The writers interviewed some residents and the landlord’s agent with the intent of learning about “length of residence, gossip, age of buildings, neighborliness, attitudes toward life, etc.” Although the writers were unable to find “any outstanding characters in the area,” they did learn about a Hawaiian woman who was known as the best-liked person on the Lane. She is so popular that families compete to rent the other portion of her duplex. Stereotypes invariably surface in RASRL papers, no matter how hard writers strive for an objective tone. These writers dutifully added that the Hawaiians are known for their “congeniality and affability.”

Except for the Portuguese who attend Catholic church regularly, most others in the neighborhood are not regular church attendees. Some of the Hawaiian children attend Aloha Sunday School and Christian Endeavor meetings.  The children below school age play on the sidewalks, the streets, in yards, and in a “ditch” that runs through the area. Elementary-age children attend Pohukaina, the district school, and middle and high schoolers, Central Grammar and McKinley High School or Roosevelt High, an English Standard School. The writers said the source of residents’ amusement is sitting on their porches or attending the [Aloha] theater on Queen Street.

The writers conclude with this: “As a whole [the residents] seem very happy in spite of their poor living conditions and low standard of living.”

The Writers and Their University of Hawai‘i Context

According to UH’s yearbook, Ka Palapala, both M.N. and G.F. were members of sororities. The former belonged to Ka Pueo (1934–1936), a sorority for Haole, and the latter to Ke Anuenue (1935) for Hawaiians. In 1936, M.N. also served as Ka Pueo’s representative to the Associated Women Students (AWS). M.N. is not listed as a member of the 1936 graduating class nor does she appear in UH’s yearbooks for the next several years. She does show up as a student at the University of Oregon in 1937 (L. Davis, personal communication, 9/25/15).  G.F., who is from Hilo, is listed in the 1935 graduating class with a major in General Science; she is one of twelve women out of sixty-three seniors in the College of Applied Science. Both writers had attended Honolulu’s Punahou School at the same time (Davis).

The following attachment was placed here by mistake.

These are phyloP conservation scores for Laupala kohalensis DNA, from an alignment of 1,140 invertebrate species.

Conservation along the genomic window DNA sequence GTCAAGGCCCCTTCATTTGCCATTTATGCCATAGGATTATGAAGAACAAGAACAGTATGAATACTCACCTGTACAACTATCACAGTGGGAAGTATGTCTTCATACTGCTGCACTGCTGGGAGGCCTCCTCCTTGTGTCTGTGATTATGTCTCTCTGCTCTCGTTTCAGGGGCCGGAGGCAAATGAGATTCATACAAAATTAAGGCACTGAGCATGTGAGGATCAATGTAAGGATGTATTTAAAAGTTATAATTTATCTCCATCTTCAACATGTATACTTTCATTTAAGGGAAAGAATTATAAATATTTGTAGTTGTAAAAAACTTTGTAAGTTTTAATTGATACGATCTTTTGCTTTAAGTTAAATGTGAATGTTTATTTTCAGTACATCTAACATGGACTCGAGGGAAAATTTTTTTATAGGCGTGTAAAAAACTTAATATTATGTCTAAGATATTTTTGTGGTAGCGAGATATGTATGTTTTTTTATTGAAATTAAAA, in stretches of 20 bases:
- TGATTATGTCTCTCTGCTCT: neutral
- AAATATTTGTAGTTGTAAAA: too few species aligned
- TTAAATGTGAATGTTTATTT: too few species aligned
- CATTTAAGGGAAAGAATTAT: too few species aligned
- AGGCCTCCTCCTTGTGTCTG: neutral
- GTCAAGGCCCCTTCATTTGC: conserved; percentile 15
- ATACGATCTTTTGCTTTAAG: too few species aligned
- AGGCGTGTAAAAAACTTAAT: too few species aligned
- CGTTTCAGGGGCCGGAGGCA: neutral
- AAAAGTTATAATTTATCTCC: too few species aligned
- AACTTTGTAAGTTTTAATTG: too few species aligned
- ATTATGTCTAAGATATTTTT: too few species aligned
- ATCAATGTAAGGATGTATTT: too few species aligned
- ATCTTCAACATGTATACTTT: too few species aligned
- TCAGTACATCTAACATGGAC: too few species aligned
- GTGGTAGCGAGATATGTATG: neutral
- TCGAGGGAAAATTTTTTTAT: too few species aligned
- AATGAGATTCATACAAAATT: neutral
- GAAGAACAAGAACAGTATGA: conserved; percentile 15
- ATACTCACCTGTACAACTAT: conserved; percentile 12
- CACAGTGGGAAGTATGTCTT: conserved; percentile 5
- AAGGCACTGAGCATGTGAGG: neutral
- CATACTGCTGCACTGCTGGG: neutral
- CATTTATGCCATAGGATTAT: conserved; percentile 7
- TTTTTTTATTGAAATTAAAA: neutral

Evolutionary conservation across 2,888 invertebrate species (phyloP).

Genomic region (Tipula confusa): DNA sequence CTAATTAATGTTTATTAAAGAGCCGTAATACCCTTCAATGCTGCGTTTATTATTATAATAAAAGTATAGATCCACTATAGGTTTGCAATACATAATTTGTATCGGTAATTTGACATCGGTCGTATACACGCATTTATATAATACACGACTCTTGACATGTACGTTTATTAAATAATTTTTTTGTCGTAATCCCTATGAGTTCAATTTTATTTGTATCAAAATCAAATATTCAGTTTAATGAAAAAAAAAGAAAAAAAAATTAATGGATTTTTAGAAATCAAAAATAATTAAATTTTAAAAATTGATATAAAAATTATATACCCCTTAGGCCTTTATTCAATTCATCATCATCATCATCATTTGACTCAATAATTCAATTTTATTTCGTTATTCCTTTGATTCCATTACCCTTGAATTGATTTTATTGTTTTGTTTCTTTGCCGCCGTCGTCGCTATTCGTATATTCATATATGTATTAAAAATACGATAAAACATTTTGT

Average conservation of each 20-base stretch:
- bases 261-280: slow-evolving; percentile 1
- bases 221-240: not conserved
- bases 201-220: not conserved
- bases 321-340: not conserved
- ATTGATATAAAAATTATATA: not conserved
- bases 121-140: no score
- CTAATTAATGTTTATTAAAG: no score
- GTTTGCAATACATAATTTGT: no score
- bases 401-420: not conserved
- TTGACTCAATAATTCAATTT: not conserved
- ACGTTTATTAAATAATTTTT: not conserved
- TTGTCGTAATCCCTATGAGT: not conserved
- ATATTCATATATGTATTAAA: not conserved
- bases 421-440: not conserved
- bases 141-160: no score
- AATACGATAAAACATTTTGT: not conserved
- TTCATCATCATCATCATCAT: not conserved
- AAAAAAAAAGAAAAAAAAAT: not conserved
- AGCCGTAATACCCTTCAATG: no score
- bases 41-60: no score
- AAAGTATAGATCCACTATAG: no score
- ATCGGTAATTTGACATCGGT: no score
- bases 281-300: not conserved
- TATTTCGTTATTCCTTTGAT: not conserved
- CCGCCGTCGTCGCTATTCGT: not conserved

From its inception, UH allowed race-restricted sororities and fraternities. The Chinese Student Alliance, the first, was the only ethnically restricted student organization in 1920, the University’s first year of existence:

It is the aim of the Chinese Student’s Alliance to enlist every one of these students within its ranks. The Alliance aims to bring these students together that they may have that mutual understanding and cooperation for the great field of work awaiting them both here and in the Far East. … Right now the problem of Americanization seems paramount in Hawaii. The question is often asked: Can the Hawaiian-born Chinese or Japanese be Americanized? Can they become good citizens under the Stars and Stripes? There is no doubt that they can become good American citizens (Ka Palapala, pp. 48, 95).

At least in the early years, race or ethnic-exclusive sororities and fraternities were more a gathering together of minority students than an exclusion of others. The Chinese Student’s Alliance saw its goals as providing support for the few Chinese students on campus, creating an organization for members to develop leadership skills and to demonstrate their worthiness to be considered full-fledged Americans. Although unstated, it is likely that another goal was to recruit other Chinese students to UH.